Speak up! Let’s all benefit from the scientific research we fund.

Summary:  Here’s an opportunity to pressure the government to open up the research we fund, rather than letting the benefits flow to well-connected scientists and corporations.  This would make a long-term difference in a dozen different fields, including climate science.

Tell The White House And Congress: Unlock Science Research

Every year the National Science Foundation hands out nearly $7 billion to fund scientific research in America.  But even though your tax dollars are paying for the work, to get the results you need to pay money to for-profit journal publishers who control the content.  It’s silly and unfair: if we’re paying for the research,we should get to see the results!

Three years ago this week, the National Institutes of Health announced that all medical research they fund would have to be published as “open access” — available to anyone, for free, over the Internet.  The policy has been a huge success, but now it’s time for the rest of the government to follow suit.

That’s why we’re teaming up with libraries, universities, and patient advocacy groups to demand every publicly-funded publication be made open access.  If we’re going to be spending billions of dollars on research, the least they can do is let us read it.

Can you sign our petition to the White House and Congress?  We’ll deliver your signatures with our partners later this week.  Here’s more background, from the Alliance for Taxpayer Access.

Petition to Congress and President Obama:

When the government pays for scientific research, it does so to benefit the public — not so private profiteers can make more money. Americans should have free access to research funded by the National Science Foundation.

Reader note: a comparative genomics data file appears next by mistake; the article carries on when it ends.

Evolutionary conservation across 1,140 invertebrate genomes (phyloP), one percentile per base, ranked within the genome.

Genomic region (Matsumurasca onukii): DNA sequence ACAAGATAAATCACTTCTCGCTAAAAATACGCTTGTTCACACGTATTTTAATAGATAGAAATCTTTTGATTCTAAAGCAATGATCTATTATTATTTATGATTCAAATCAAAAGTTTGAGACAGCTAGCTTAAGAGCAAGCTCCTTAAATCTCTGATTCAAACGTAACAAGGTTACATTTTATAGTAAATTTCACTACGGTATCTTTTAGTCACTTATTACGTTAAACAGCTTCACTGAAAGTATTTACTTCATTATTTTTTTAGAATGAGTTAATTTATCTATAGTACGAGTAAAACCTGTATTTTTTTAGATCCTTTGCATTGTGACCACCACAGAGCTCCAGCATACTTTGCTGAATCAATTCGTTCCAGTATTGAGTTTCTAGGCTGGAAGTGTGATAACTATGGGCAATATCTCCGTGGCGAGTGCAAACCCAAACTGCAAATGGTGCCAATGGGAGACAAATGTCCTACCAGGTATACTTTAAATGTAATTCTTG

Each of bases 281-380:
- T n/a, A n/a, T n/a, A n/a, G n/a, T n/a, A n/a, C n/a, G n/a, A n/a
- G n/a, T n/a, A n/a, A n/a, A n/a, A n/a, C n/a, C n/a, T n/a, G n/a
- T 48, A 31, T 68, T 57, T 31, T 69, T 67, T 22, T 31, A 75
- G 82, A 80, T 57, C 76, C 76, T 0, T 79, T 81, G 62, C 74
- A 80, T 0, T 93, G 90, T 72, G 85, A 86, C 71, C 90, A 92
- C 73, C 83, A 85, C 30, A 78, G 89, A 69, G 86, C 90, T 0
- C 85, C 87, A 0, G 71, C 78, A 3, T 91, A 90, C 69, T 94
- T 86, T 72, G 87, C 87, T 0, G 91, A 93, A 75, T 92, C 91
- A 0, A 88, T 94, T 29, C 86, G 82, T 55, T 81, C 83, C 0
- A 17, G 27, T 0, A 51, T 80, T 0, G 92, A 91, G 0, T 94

Click here to sign the petition.

Other posts about the process of science

  1. A look at the science and politics of global warming, 12 June 2008
  2. President Kennedy speaks to us about global warming and Climate Science, 7 August 2008
  3. “Aliens cause global warming”: wise words from the late Michael Crichton, 15 November 2008
  4. My “wish list” for the climate sciences in 2009, 2 January 2009
  5. Peer review of scientific work – another example of a flawed basis for public policy, 22 January 2009
  6. Obama opens his Administration with a powerful act that will echo for many years, 4 February 2009
  7. Science in action, a confused and often nasty debate among scientists, 5 February 2009
  8. Richard Feynmann, one of the 20th centuries greatest scientists, talks to us about climate science, 12 February 2009
  9. An opportunity to judge for yourself the adequacy of today’s climate science, 2 March 2009
  10. Lost voices in the climate science debate, 22 April 2009
  11. More attempts to control the climate science debate using smears and swarming, 19 October 2009
  12. An important letter sent to the President about the danger of climate change, 24 October 2009
  13. Important News, still breaking, about Climate Science propaganda, 21 November 2009
  14. About the significance of the CRU hack, and this look behind the curtain at climate science work, 22 November 2009
  15. Quote of the day – hidden history for people who rely on the mainstream media for information, 12 February 2010
  16. The hidden history of the global warming crusade, 19 February 2010
  17. A real-time example of the birth and spread of climate propaganda, 9 March 2010
  18. “Most scientific papers are probably wrong” – New Scientist, 20 June 2010
  19. “Climate Change: what do we know about the IPCC?”, 27 June 2010
  20. Programs to reshape the American mind, run by the left and right, 2 August 2010
  21. Climate science: the debate, the eventual solution, and the best cheap seats from which to watch the action., 19 August 2010
  22. Puncturing the false picture of a scientific consensus about the causes and effects of global warming, 20 September 2010

One thought on “Speak up! Let’s all benefit from the scientific research we fund.

  1. For a first-hand account of dysfuncationality in climate science see “Bias in the Peer Review Process: A Cautionary and Personal Account“, Ross McKitrick, a chapter in Climate Coup: Global Warming’s Invasion of Our Government and Our Lives, edited by Patrick J. Michaels, Cato Institute (2011).

    This petition addresses a vulnerable point of this manipulation — the control of research results. We’re paying for them, and we should see them.

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